New York State Senator John Sampson, D-Brooklyn, was convicted by a federal jury for one count of obstruction of justice and two counts of making false statements to federal agents related to his practice of embezzling foreclosure funds. (Technically, former Senator, as of today.)

The guilty verdicts follow evidence at trial and publicly filed documents establishing that, among other things, Sampson as an attorney practicing in Brooklyn embezzled funds he held in escrow from the sale of real estate properties.

Sampson vacated his senate seat on Friday after the conviction.

Concerned that his theft might be discovered by law enforcement, the Democrat lawmaker in 2006 asked an associate for $188,500 to replenish the stolen funds.

In exchange, Sampson used his position as a Senator to assist the associate’s real estate business interests.

In the summer of 2011, the associate was arrested and charged with bank and wire fraud.

Sampson feared that the associate might cooperate with the government and disclose Sampson’s embezzlement, so Sampson contacted a close personal friend, who was also a supervisory paralegal in this office, and asked him to find out if Sampson was under investigation and to obtain confidential information about the associate’s case, including the identities of cooperating witnesses. The paralegal agreed and reported his findings to Sampson.

Sampson told his associate about his source and added that if they could determine the identities of cooperating witnesses in the associate’s case, they could “take them out.” Sampson also suggested that they hire a private investigator to do the “dirty work.”

Sampson then directed his associate to withhold from the government evidence regarding the $188,500 payment. At a February 2012 meeting, the associate told Sampson that the government had subpoenaed the associate’s business records, including a check register page documenting the payment.

The associate showed the page to Sampson, who examined it and stated, “That’s a problem . . . I mean for me.” Sampson kept the page and instructed his associate not to disclose it to the government.

On July 27, 2012, FBI Special Agents interviewed Sampson, and he denied being familiar with the check register page. Sampson also falsely denied directing his Senate staffers to take certain actions relating to regulatory issues for a liquor store in which Sampson held an ownership interest. At the conclusion of the interview, the agents advised Sampson that he had lied to federal agents, which constituted a federal crime. When asked whether he wished to revise his statement, Sampson stated, “Not everything I told you was false.”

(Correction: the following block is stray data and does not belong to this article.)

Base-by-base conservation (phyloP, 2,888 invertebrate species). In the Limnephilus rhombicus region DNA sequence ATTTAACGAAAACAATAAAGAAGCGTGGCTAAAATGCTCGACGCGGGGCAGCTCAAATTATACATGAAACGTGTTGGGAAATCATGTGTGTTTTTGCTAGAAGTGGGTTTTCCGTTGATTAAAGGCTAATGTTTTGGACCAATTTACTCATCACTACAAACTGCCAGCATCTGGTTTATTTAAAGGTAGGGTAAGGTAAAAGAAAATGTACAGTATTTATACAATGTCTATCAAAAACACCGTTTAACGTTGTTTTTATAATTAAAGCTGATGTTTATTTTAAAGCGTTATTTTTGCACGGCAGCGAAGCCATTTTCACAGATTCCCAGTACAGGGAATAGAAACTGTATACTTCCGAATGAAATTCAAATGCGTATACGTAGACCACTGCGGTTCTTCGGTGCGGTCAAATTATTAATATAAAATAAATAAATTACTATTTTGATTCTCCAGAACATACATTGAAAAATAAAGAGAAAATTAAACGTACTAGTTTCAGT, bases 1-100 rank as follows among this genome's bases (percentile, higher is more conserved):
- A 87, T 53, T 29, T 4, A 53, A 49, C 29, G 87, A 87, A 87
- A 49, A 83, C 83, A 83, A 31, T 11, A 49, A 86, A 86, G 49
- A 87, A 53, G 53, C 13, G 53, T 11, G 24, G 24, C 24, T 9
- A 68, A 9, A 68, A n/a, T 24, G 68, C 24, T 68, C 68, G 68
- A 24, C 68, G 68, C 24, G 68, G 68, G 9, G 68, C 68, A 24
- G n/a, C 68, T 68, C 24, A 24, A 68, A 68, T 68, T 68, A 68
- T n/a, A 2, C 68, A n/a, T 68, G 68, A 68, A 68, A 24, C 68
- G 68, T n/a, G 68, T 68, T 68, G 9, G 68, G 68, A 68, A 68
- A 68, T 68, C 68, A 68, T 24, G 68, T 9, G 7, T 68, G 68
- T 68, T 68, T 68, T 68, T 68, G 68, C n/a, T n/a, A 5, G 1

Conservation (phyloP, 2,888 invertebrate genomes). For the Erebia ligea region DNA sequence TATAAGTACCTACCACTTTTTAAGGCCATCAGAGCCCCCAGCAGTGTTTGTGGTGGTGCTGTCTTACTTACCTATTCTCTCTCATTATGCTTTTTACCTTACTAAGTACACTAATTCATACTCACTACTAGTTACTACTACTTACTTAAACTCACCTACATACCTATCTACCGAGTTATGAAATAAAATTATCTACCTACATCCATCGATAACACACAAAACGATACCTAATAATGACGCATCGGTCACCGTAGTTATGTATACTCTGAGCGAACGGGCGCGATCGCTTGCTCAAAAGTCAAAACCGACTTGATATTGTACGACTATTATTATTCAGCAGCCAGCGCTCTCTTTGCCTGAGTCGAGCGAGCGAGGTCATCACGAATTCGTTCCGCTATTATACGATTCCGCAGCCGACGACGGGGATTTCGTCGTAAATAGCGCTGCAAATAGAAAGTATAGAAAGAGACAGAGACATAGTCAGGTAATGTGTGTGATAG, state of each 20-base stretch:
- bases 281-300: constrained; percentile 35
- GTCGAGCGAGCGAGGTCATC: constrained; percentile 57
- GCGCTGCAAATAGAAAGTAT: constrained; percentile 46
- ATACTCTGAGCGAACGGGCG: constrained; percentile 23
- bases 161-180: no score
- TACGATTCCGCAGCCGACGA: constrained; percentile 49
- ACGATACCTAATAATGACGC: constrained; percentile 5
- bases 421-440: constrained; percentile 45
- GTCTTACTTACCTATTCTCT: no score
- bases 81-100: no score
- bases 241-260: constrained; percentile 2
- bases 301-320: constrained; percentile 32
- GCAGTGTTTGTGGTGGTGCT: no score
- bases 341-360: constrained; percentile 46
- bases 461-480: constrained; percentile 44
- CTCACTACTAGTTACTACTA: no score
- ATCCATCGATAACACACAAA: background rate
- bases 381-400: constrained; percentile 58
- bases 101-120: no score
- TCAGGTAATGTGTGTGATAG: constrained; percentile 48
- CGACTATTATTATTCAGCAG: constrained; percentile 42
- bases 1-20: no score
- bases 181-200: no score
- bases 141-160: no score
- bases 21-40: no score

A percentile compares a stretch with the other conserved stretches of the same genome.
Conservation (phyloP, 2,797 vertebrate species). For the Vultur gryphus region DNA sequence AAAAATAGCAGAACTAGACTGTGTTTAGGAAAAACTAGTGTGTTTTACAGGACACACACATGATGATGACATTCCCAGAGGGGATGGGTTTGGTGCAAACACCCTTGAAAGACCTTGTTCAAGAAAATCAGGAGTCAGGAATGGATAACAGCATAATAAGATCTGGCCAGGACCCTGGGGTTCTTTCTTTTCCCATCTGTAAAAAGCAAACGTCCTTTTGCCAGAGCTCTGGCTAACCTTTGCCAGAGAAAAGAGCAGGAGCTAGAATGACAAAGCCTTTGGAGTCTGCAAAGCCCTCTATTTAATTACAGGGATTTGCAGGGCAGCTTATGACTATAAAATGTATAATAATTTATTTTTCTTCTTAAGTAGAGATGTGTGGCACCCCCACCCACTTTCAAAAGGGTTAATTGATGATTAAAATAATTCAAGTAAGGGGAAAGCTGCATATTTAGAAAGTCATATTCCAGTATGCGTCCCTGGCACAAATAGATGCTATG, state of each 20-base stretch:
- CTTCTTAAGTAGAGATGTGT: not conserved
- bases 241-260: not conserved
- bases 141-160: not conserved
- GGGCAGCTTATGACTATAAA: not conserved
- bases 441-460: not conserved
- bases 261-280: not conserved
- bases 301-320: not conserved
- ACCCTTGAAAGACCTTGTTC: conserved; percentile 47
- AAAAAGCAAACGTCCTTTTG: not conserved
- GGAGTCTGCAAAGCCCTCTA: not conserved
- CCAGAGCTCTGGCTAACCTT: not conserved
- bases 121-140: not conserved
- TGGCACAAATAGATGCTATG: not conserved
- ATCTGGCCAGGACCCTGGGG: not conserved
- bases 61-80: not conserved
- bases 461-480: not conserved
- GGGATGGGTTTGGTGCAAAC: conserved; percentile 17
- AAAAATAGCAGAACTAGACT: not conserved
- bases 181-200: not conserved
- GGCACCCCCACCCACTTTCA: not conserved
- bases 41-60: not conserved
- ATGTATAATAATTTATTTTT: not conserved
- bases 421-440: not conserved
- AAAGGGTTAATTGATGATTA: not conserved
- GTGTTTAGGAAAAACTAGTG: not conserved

Since 1997, Sampson has served in the New York State Senate representing the 19th Senate District in southeastern Brooklyn. From June 2009 to December 2012, Sampson was the leader of the Democratic Conference of the Senate, and from January 2011 to December 2012, he was also the Senate Minority Leader.

Sampson has also served as the chairman of the Senate Ethics Committee and the Senate Judiciary Committee. When sentenced by United States District Judge Dora L. Irizarry, Sampson faces a sentence of up to 20 years in prison.

The verdict was announced by Kelly Currie, Acting United States Attorney for the Eastern District of New York, and Diego Rodriguez, Assistant Director-in-Charge, Federal Bureau of Investigation, New York Field Office.

“Today’s verdict stands as a vindication of the efforts of this office and the FBI to aggressively root out corruption undertaken by a public official in New York,” Currie said. “Sampson, a lawyer, New York State Senator, Senate leader, and one time chair of the Senate Ethics Committee, abused his power and violated his oath undermining the very system of laws he was sworn to uphold. He will now be held accountable for his crimes.”

Currie expressed his grateful appreciation to the Federal Deposit Insurance Corporation, Office of the Inspector General; the Public Integrity Section of the Department of Justice; and the Office of the Inspector General of the Department of Justice for their assistance in this case.

FBI Assistant Director-in-Charge Rodriguez stated, “Sampson’s decision to engage in corrupt and illegal behavior was further aggravated by his efforts to conceal the scheme from FBI agents charged with investigating his misconduct. As this case proves, we, along with our partners, will continue to root out obstruction of justice in all forms and at all levels of government.”

Sampson still faces charged for embezzlement and related charges.

The government’s case is being prosecuted by the Office’s Public Integrity Section. Assistant United States Attorneys Paul Tuchmann, Alexander Solomon, and Marisa Seifan are in charge of the prosecution.